Are Laptop Hinges Under Warranty?

Throughout a laptop’s entire life, it will go through hundreds of series of opening and closing as laptops, being foldable, make for great portable computers. But the problem here is that, because laptops often open and close a lot of times, it isn’t really rare for the hinges to actually break, which will certainly cause problems in relation to closing and opening the laptop. So, are laptop hinges under warranty?

The laptop hinges are not under warranty. While the things that are covered under warranty usually depend on the company behind the laptop, the consensus is that most of the laptop manufacturers do not cover laptop hinges in their warranty. The best they can do is to cover it under accidental damage.

It really seems odd to think that laptop hinges are not covered under warranty when you consider the fact that they are some of the most important parts of a laptop. So, if a laptop hinge breaks, this essentially renders the machine almost useless. That said, it might make sense if you read more about why laptop hinges are not covered under warranty. In fact, the best you can do is to actually take care of the laptop itself.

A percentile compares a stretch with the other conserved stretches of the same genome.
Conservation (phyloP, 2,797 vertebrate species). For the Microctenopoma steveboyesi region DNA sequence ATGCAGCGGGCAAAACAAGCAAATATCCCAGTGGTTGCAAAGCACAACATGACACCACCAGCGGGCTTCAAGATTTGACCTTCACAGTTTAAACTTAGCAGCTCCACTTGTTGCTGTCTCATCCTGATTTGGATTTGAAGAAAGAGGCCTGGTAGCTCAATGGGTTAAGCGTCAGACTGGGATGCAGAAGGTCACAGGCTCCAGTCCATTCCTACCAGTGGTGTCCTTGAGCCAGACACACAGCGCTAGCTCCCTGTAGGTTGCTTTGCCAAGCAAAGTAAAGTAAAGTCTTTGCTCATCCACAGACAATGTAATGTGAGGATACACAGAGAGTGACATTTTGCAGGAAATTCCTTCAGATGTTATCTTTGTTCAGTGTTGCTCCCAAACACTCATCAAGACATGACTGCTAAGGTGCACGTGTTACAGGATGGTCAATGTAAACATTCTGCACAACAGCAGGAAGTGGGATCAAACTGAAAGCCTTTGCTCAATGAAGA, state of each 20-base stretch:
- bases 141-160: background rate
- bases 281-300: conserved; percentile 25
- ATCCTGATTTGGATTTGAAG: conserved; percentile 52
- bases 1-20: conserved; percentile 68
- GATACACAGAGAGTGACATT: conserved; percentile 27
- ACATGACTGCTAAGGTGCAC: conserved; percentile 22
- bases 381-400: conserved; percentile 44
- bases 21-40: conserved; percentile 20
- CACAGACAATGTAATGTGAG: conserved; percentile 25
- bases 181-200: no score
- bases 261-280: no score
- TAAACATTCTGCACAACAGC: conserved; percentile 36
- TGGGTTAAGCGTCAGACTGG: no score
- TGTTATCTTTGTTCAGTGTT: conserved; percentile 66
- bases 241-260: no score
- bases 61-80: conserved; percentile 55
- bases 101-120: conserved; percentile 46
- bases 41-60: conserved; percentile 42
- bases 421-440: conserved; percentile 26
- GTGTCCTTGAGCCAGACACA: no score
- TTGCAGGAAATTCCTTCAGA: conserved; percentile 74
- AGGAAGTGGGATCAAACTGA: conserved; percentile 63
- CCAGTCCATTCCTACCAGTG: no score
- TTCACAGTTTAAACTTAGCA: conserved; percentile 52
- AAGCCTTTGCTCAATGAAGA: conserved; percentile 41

laptop hinge 1

Are laptop hinges under warranty?

In case you haven’t seen a laptop, the long-standing and possibly perpetual design that they come with is a clamshell look that has been around for the longest time possible. Even as we have progressed in terms of our technology, there has never been a better design than the clamshell when it comes to the laptop as laptops have always featured this design. After all, this is what works for a laptop because it allows it to fold closed so that it would become more portable.

So, that said, throughout its entire lifetime, it is normal for a laptop to experienced getting opened and closed on a regular basis. Of course, the only way for you to be able to use a laptop is to open it from its closed clamshell look. Meanwhile, when you are done using it and when you put it in your laptop bag, the only way for it to become portable and to stay as safe as possible is to close it back into a clamshell. And when you look at what makes this possible, you have to thank the laptop’s hinges.

The hinges on your laptop are basically the ones that connect the display part to the main portion of the laptop so that you can open and close the machine whenever you need to. It is needless to say that the hinges are very important for the laptop to perform its usual and basic functions such as actually opening and closing. So, if one or all of the hinges get damaged, this would make it almost impossible for you to even use the laptop’s display because the hinges are also responsible for not only opening or closing the laptop but also lock the laptop’s display into the desired angle of your choosing.

However, the problem in relation to the hinges is that these normally undergo a ton of stress because you always open and close your laptop on a regular basis. You probably can’t even count the number of times you open and close your laptop, and that alone would tell you that the hinges actually undergo a lot of wear and tear throughout the laptop’s entire lifetime.